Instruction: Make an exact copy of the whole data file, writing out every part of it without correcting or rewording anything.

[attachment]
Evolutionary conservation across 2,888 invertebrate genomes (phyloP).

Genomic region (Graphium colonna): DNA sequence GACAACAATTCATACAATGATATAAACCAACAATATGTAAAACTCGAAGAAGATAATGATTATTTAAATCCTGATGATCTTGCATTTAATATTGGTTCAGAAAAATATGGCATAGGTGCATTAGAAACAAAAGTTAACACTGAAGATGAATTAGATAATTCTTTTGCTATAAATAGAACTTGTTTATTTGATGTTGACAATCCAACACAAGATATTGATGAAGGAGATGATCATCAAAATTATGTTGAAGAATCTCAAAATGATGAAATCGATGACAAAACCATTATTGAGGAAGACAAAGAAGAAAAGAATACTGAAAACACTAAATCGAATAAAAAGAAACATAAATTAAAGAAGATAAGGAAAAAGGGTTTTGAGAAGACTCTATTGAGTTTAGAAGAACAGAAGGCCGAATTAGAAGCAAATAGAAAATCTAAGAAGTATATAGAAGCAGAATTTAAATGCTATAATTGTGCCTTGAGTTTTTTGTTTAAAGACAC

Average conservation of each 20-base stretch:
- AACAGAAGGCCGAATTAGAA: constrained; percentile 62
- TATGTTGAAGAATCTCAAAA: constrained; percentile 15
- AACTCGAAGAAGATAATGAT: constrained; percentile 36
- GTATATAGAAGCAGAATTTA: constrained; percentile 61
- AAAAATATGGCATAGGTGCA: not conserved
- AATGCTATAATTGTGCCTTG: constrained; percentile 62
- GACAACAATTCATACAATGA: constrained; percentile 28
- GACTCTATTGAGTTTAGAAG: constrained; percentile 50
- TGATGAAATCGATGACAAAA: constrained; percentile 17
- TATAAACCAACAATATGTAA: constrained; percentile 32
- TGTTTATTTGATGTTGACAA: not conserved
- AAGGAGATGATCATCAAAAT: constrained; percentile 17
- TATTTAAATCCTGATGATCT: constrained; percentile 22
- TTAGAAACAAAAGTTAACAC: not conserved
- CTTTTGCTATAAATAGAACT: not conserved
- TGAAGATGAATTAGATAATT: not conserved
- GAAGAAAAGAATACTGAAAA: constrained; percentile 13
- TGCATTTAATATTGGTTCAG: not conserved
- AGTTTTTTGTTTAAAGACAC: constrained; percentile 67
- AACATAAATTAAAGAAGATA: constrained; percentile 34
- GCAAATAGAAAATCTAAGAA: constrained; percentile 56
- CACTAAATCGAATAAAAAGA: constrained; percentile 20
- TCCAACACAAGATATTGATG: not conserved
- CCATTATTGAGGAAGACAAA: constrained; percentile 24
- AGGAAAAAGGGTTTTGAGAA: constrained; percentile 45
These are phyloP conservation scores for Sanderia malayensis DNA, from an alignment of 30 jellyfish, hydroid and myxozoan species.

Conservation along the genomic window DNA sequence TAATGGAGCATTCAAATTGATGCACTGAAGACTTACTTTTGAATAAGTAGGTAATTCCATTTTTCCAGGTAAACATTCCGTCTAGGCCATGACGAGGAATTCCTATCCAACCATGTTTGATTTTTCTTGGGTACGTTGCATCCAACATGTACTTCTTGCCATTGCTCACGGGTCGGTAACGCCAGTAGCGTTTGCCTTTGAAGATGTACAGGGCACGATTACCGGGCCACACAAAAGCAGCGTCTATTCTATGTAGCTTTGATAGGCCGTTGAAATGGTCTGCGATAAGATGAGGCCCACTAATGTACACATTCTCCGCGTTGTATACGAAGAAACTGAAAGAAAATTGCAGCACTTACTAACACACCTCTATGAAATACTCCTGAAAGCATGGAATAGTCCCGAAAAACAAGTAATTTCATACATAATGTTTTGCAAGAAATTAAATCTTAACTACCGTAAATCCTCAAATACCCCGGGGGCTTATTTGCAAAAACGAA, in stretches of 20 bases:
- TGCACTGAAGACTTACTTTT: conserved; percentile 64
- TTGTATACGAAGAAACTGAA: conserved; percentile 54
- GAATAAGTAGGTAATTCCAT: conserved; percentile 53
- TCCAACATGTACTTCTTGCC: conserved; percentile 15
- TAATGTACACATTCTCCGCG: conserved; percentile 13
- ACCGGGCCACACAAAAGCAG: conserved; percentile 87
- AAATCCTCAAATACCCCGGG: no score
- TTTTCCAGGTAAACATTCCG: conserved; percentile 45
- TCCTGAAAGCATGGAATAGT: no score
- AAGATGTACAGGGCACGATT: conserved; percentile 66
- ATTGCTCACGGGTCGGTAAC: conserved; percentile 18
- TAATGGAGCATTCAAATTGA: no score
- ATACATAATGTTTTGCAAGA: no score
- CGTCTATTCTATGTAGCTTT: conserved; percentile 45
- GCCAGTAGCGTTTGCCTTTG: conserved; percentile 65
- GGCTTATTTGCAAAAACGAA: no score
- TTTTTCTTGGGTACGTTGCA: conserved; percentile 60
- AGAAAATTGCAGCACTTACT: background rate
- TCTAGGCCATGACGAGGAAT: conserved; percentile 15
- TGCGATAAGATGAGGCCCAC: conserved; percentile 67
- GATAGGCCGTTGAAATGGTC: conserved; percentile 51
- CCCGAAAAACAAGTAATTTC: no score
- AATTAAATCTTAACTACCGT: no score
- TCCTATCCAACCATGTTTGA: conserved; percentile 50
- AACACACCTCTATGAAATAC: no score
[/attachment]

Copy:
Evolutionary conservation across 2,888 invertebrate genomes (phyloP).

Genomic region (Graphium colonna): DNA sequence GACAACAATTCATACAATGATATAAACCAACAATATGTAAAACTCGAAGAAGATAATGATTATTTAAATCCTGATGATCTTGCATTTAATATTGGTTCAGAAAAATATGGCATAGGTGCATTAGAAACAAAAGTTAACACTGAAGATGAATTAGATAATTCTTTTGCTATAAATAGAACTTGTTTATTTGATGTTGACAATCCAACACAAGATATTGATGAAGGAGATGATCATCAAAATTATGTTGAAGAATCTCAAAATGATGAAATCGATGACAAAACCATTATTGAGGAAGACAAAGAAGAAAAGAATACTGAAAACACTAAATCGAATAAAAAGAAACATAAATTAAAGAAGATAAGGAAAAAGGGTTTTGAGAAGACTCTATTGAGTTTAGAAGAACAGAAGGCCGAATTAGAAGCAAATAGAAAATCTAAGAAGTATATAGAAGCAGAATTTAAATGCTATAATTGTGCCTTGAGTTTTTTGTTTAAAGACAC

Average conservation of each 20-base stretch:
- AACAGAAGGCCGAATTAGAA: constrained; percentile 62
- TATGTTGAAGAATCTCAAAA: constrained; percentile 15
- AACTCGAAGAAGATAATGAT: constrained; percentile 36
- GTATATAGAAGCAGAATTTA: constrained; percentile 61
- AAAAATATGGCATAGGTGCA: not conserved
- AATGCTATAATTGTGCCTTG: constrained; percentile 62
- GACAACAATTCATACAATGA: constrained; percentile 28
- GACTCTATTGAGTTTAGAAG: constrained; percentile 50
- TGATGAAATCGATGACAAAA: constrained; percentile 17
- TATAAACCAACAATATGTAA: constrained; percentile 32
- TGTTTATTTGATGTTGACAA: not conserved
- AAGGAGATGATCATCAAAAT: constrained; percentile 17
- TATTTAAATCCTGATGATCT: constrained; percentile 22
- TTAGAAACAAAAGTTAACAC: not conserved
- CTTTTGCTATAAATAGAACT: not conserved
- TGAAGATGAATTAGATAATT: not conserved
- GAAGAAAAGAATACTGAAAA: constrained; percentile 13
- TGCATTTAATATTGGTTCAG: not conserved
- AGTTTTTTGTTTAAAGACAC: constrained; percentile 67
- AACATAAATTAAAGAAGATA: constrained; percentile 34
- GCAAATAGAAAATCTAAGAA: constrained; percentile 56
- CACTAAATCGAATAAAAAGA: constrained; percentile 20
- TCCAACACAAGATATTGATG: not conserved
- CCATTATTGAGGAAGACAAA: constrained; percentile 24
- AGGAAAAAGGGTTTTGAGAA: constrained; percentile 45
These are phyloP conservation scores for Sanderia malayensis DNA, from an alignment of 30 jellyfish, hydroid and myxozoan species.

Conservation along the genomic window DNA sequence TAATGGAGCATTCAAATTGATGCACTGAAGACTTACTTTTGAATAAGTAGGTAATTCCATTTTTCCAGGTAAACATTCCGTCTAGGCCATGACGAGGAATTCCTATCCAACCATGTTTGATTTTTCTTGGGTACGTTGCATCCAACATGTACTTCTTGCCATTGCTCACGGGTCGGTAACGCCAGTAGCGTTTGCCTTTGAAGATGTACAGGGCACGATTACCGGGCCACACAAAAGCAGCGTCTATTCTATGTAGCTTTGATAGGCCGTTGAAATGGTCTGCGATAAGATGAGGCCCACTAATGTACACATTCTCCGCGTTGTATACGAAGAAACTGAAAGAAAATTGCAGCACTTACTAACACACCTCTATGAAATACTCCTGAAAGCATGGAATAGTCCCGAAAAACAAGTAATTTCATACATAATGTTTTGCAAGAAATTAAATCTTAACTACCGTAAATCCTCAAATACCCCGGGGGCTTATTTGCAAAAACGAA, in stretches of 20 bases:
- TGCACTGAAGACTTACTTTT: conserved; percentile 64
- TTGTATACGAAGAAACTGAA: conserved; percentile 54
- GAATAAGTAGGTAATTCCAT: conserved; percentile 53
- TCCAACATGTACTTCTTGCC: conserved; percentile 15
- TAATGTACACATTCTCCGCG: conserved; percentile 13
- ACCGGGCCACACAAAAGCAG: conserved; percentile 87
- AAATCCTCAAATACCCCGGG: no score
- TTTTCCAGGTAAACATTCCG: conserved; percentile 45
- TCCTGAAAGCATGGAATAGT: no score
- AAGATGTACAGGGCACGATT: conserved; percentile 66
- ATTGCTCACGGGTCGGTAAC: conserved; percentile 18
- TAATGGAGCATTCAAATTGA: no score
- ATACATAATGTTTTGCAAGA: no score
- CGTCTATTCTATGTAGCTTT: conserved; percentile 45
- GCCAGTAGCGTTTGCCTTTG: conserved; percentile 65
- GGCTTATTTGCAAAAACGAA: no score
- TTTTTCTTGGGTACGTTGCA: conserved; percentile 60
- AGAAAATTGCAGCACTTACT: background rate
- TCTAGGCCATGACGAGGAAT: conserved; percentile 15
- TGCGATAAGATGAGGCCCAC: conserved; percentile 67
- GATAGGCCGTTGAAATGGTC: conserved; percentile 51
- CCCGAAAAACAAGTAATTTC: no score
- AATTAAATCTTAACTACCGT: no score
- TCCTATCCAACCATGTTTGA: conserved; percentile 50
- AACACACCTCTATGAAATAC: no score